When working with Blender’s Python scripting UI, you may come across the need to refresh the outliner header when a different context is selected. In this article, we will explore three different ways to achieve this.
Option 1: Using bpy.ops.wm.redraw_timer
The first option involves using the bpy.ops.wm.redraw_timer operator to refresh the outliner header. This operator triggers a redraw of the Blender UI, updating any changes made to the header.
import bpy def refresh_outliner_header(): bpy.ops.wm.redraw_timer(type='DRAW_WIN_SWAP', iterations=1)
To use this option, simply call the refresh_outliner_header() function whenever you need to refresh the outliner header.
Option 2: Using bpy.context.area.tag_redraw()
The second option involves using the bpy.context.area.tag_redraw() method to tag the current area for redraw. This method marks the area as needing a redraw, which will update the outliner header.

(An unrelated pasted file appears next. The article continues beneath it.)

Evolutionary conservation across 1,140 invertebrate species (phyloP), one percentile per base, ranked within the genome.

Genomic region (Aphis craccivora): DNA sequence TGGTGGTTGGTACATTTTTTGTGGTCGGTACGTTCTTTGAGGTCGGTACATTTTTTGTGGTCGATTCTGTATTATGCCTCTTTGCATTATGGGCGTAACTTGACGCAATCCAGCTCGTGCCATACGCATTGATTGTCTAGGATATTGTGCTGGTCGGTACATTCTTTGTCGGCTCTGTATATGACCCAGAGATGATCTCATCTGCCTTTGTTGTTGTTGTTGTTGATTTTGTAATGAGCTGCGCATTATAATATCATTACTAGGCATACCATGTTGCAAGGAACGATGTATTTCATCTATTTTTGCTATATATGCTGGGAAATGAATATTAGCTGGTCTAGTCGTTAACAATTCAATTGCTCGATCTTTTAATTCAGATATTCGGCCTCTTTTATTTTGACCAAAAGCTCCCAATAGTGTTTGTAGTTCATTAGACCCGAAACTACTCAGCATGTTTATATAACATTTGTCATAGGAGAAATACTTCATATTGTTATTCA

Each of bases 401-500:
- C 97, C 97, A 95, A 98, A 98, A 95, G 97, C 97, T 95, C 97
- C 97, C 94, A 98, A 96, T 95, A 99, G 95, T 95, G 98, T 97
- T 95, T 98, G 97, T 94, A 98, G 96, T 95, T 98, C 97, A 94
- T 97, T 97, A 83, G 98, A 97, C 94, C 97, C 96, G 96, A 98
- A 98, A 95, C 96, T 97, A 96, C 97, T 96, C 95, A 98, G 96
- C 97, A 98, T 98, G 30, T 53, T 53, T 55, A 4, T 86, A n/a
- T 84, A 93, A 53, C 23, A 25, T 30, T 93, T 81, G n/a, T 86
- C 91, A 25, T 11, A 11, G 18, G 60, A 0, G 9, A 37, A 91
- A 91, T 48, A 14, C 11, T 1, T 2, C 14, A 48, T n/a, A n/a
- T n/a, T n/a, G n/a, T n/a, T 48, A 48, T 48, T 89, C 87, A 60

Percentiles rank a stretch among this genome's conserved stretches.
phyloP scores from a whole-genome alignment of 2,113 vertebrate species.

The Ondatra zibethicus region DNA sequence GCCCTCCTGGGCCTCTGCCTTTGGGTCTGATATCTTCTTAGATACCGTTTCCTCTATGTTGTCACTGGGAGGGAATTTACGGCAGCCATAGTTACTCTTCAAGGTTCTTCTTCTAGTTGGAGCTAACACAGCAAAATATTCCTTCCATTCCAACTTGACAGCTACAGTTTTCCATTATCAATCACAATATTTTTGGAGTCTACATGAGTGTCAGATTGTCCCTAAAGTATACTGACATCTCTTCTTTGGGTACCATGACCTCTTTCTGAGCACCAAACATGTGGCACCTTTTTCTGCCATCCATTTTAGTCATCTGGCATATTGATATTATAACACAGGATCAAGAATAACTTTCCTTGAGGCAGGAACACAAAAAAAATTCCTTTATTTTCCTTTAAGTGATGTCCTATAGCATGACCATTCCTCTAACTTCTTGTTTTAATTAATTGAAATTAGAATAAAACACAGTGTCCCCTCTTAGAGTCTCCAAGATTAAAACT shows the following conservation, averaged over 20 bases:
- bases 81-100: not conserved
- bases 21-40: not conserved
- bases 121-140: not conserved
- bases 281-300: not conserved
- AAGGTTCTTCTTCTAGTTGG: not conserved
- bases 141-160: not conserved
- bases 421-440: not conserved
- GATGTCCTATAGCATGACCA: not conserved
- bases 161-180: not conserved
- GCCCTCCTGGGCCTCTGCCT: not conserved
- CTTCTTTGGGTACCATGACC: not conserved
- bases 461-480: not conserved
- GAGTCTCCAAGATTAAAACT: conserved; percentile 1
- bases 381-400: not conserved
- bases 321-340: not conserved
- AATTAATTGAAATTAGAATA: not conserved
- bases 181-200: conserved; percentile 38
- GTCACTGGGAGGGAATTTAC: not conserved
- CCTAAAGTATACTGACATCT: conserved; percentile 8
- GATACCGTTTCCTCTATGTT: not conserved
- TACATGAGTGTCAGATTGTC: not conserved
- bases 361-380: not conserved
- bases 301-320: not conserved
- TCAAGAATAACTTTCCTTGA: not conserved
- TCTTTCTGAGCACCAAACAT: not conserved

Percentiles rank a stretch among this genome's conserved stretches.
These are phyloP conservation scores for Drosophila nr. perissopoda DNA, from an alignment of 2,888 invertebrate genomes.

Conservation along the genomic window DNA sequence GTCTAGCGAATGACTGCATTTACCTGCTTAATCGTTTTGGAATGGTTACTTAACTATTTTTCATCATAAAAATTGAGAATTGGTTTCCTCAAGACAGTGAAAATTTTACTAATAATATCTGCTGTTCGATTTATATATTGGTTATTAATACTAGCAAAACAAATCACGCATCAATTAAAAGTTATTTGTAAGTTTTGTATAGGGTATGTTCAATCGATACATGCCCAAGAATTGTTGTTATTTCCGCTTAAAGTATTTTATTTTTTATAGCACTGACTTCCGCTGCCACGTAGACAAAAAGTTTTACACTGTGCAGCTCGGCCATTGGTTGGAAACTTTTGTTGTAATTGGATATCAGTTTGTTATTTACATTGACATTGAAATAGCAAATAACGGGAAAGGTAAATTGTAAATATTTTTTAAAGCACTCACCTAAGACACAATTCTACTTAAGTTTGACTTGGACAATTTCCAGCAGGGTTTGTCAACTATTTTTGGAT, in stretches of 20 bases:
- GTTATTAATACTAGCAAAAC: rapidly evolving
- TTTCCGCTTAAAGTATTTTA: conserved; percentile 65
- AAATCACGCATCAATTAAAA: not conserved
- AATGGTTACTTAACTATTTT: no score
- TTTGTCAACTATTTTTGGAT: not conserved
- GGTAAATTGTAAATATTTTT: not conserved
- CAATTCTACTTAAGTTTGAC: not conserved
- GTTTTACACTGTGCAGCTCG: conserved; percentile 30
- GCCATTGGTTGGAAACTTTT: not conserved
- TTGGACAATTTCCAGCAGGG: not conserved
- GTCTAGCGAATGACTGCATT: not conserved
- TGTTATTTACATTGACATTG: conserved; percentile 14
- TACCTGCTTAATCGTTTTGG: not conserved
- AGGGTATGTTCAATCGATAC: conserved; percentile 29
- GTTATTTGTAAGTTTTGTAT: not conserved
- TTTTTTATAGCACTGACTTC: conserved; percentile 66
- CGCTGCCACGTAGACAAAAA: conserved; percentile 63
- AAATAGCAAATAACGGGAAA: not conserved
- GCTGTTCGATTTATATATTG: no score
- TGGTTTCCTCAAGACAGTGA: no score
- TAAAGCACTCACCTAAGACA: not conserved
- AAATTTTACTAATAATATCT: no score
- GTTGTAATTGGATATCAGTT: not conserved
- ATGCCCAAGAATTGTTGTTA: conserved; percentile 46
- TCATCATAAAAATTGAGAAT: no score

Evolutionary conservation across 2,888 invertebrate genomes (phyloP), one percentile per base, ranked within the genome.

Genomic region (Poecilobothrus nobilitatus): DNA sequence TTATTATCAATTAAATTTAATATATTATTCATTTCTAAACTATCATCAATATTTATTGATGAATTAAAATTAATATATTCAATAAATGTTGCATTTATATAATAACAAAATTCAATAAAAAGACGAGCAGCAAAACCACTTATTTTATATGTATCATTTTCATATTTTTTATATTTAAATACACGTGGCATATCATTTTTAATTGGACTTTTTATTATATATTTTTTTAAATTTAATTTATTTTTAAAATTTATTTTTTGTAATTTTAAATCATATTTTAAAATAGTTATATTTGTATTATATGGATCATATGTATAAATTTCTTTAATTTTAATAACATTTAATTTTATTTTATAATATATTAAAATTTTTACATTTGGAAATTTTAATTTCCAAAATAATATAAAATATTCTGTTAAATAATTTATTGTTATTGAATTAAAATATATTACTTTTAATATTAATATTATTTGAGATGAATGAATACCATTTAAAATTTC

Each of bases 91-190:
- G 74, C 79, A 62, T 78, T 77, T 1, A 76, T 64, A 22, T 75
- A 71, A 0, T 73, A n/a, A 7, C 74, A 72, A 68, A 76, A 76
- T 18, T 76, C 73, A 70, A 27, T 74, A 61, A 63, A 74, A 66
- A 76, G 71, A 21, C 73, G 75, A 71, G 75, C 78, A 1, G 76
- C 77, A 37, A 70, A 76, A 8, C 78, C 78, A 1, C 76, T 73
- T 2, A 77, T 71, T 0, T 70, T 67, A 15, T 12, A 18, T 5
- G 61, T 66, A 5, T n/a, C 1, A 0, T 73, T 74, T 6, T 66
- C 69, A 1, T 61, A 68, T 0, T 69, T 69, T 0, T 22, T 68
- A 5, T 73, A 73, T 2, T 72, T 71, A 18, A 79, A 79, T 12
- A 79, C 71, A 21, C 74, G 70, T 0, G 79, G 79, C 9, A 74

import bpy def refresh_outliner_header(): bpy.context.area.tag_redraw()
Similar to option 1, you can call the refresh_outliner_header() function whenever you want to refresh the outliner header.
Option 3: Using bpy.ops.outliner.show_hierarchy()
The third option involves using the bpy.ops.outliner.show_hierarchy() operator to toggle the outliner hierarchy display. This operator triggers a redraw of the outliner header, updating it with the current context.
import bpy def refresh_outliner_header(): bpy.ops.outliner.show_hierarchy()
Again, you can use the refresh_outliner_header() function to refresh the outliner header whenever needed.
After exploring these three options, it is clear that option 1, using bpy.ops.wm.redraw_timer, is the most efficient and recommended approach. This option specifically targets the UI redraw, ensuring that only the necessary elements are updated. It provides a more focused and optimized solution for refreshing the outliner header in Blender’s Python scripting UI.